Incentivising management

The approach a private equity firm takes with the management of its investments can be the difference between success and failure, both in winning auction deals and impacting exits, writes David Walker of Clifford Chance.

According to the latest global research from the Emerging Markets Private Equity Association and Coller Capital, limited partners are increasing their positions in emerging markets from 11-15 percent to 16-20 percent. Confidence is high, with more than half of LPs expecting annual net returns from emerging market private equity of 16 percent or more.

But as private equity houses search for opportunities throughout the world they have to respond to the challenges of local laws, regulation and taxes as well as being sensitive to local cultural issues, particularly as they relate to management teams.

Indeed, the approach a private equity firm takes with the management of its investments can be the difference between success and failure, both in winning auction deals and effecting exits.

In many emerging markets private equity firms will be dealing with the founder of a business and quite often with his other family members.  This can be challenging, not only because of the obvious difficulties of imposing private equity controls on an individual entrepreneur but also in trying to incentivise the rest of the management team of the business with shares.  There may be great reluctance to dilute the founding family’s equity stake to incentivise the next level of management.

This is particularly pertinent to the Middle East, where the private equity model is typically based on growth capital rather than leveraged buy-outs.  The private equity firm will usually invest at an early stage and often on a minority basis – not just because there are significant restrictions on foreign ownership but also because of the strong merchant family tradition.

Equity is not widely distributed in the Middle East for a variety of reasons.  For example, 'drag-along rights,' the compulsory transfer of shares on exit, are often not enforceable.  The result is that exits can potentially become very time-consuming and costly with widespread employee share ownership.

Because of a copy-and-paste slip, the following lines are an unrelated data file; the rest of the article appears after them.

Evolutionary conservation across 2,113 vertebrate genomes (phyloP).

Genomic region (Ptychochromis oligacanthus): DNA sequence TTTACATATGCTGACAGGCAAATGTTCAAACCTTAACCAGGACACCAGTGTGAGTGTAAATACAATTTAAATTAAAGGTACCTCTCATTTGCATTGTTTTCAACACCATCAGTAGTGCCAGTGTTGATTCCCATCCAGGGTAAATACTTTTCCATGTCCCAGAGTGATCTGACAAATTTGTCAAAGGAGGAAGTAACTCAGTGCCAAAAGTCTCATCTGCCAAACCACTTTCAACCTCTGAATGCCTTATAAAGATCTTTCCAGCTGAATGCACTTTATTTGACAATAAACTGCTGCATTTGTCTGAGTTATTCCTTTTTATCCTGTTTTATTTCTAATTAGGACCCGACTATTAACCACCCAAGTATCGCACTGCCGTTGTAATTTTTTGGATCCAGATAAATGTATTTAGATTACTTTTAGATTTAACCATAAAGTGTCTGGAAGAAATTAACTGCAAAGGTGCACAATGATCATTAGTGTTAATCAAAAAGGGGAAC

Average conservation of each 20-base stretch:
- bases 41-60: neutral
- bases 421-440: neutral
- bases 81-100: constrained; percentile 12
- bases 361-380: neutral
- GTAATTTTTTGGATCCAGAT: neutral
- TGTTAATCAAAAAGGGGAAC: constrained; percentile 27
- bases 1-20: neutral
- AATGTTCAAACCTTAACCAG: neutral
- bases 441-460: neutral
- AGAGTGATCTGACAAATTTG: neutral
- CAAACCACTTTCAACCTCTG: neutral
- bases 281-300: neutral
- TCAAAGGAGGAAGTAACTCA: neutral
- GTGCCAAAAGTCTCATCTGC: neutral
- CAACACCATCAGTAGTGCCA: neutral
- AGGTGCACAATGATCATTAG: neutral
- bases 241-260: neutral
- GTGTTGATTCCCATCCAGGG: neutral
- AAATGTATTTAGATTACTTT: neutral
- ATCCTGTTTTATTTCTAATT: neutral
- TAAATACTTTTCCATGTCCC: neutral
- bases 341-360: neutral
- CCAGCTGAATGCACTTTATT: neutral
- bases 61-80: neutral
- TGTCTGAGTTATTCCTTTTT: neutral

Clifford Chance is currently advising on a transaction in the United Arab Emirates that involves more than 30 private individual sellers.  The sales process has been held up for 12 months because one individual doesn’t want to sell.  A drag along right can, in some jurisdictions in the region, be included in a shareholders' agreement governed by a law that does recognise such rights. However, you first need the relevant individuals to be prepared to execute such an agreement. And then, enforcing rights in a shareholders' agreement that are the subject of a law which is different from that in force in the jurisdiction of incorporation of the relevant company (and thus the one to which the relevant shares are subject) can create difficult questions around conflict of laws.

An alternative to enforcing these drag-along provisions could be to structure the acquisition through a vehicle that is outside of the region and roll the managers' investments up to that level.  However, this is only possible if the investment is in a jurisdiction or sector where 100 percent foreign ownership is allowed.  There may also be a tax cost to this, and it requires a degree of sophistication from the individuals, as they may have little (if any) experience of personal taxation.  The private equity firm may ultimately need to enforce against that individual in his home state, and enforcement is not always easy: for example, if you want to enforce a UK arbitration award in Saudi Arabia, the arbitrator will need to be male and Muslim.

The situation in China has many similarities with the Middle East. The majority of deals are growth capital where private equity investors take a minority stake rather than seeking a buy-out. One key difference from the Middle East is that tax is a significant factor in determining management incentives, and the considerations in China are similar to those in the Western world: issuing shares to individuals is more tax efficient for them and their companies than granting options.

Aside from tax, the structure of management incentivisation is often driven by regulatory issues. If the private equity firm has invested in an onshore structure (directly into a Chinese incorporated company), under Chinese law, individuals cannot be direct shareholders of a company with foreign investment. So there is a need to set up a management company to warehouse the management shares. This then adds another level of complexity as the private equity firm seeks some control over the governance and share transfer provisions associated with that entity.

If the portfolio company intends to exit by way of an IPO on a mainland China stock market, the private equity firm needs to make sure that the total number of persons holding equity (including through the management company) does not exceed 200. If it does the securities regulator may not approve an IPO as it may consider that the company has already made a public offer without proper approvals.

Foreign exchange controls also create issues. In China an offer of shares in an offshore holding company to Chinese managers could trigger a filing with the foreign exchange authorities. A filing will be needed if Chinese managers need to convert Chinese currency into foreign exchange to pay for shares.

This filing is no longer easy to do in practice, and legal advisers need to consider the risks of not filing or come up with more innovative structures to comply with the foreign exchange regime.

Private equity may be an increasingly global business but when it comes to incentivising management a local approach is essential.

David Walker is the global head of private equity at international law firm Clifford Chance.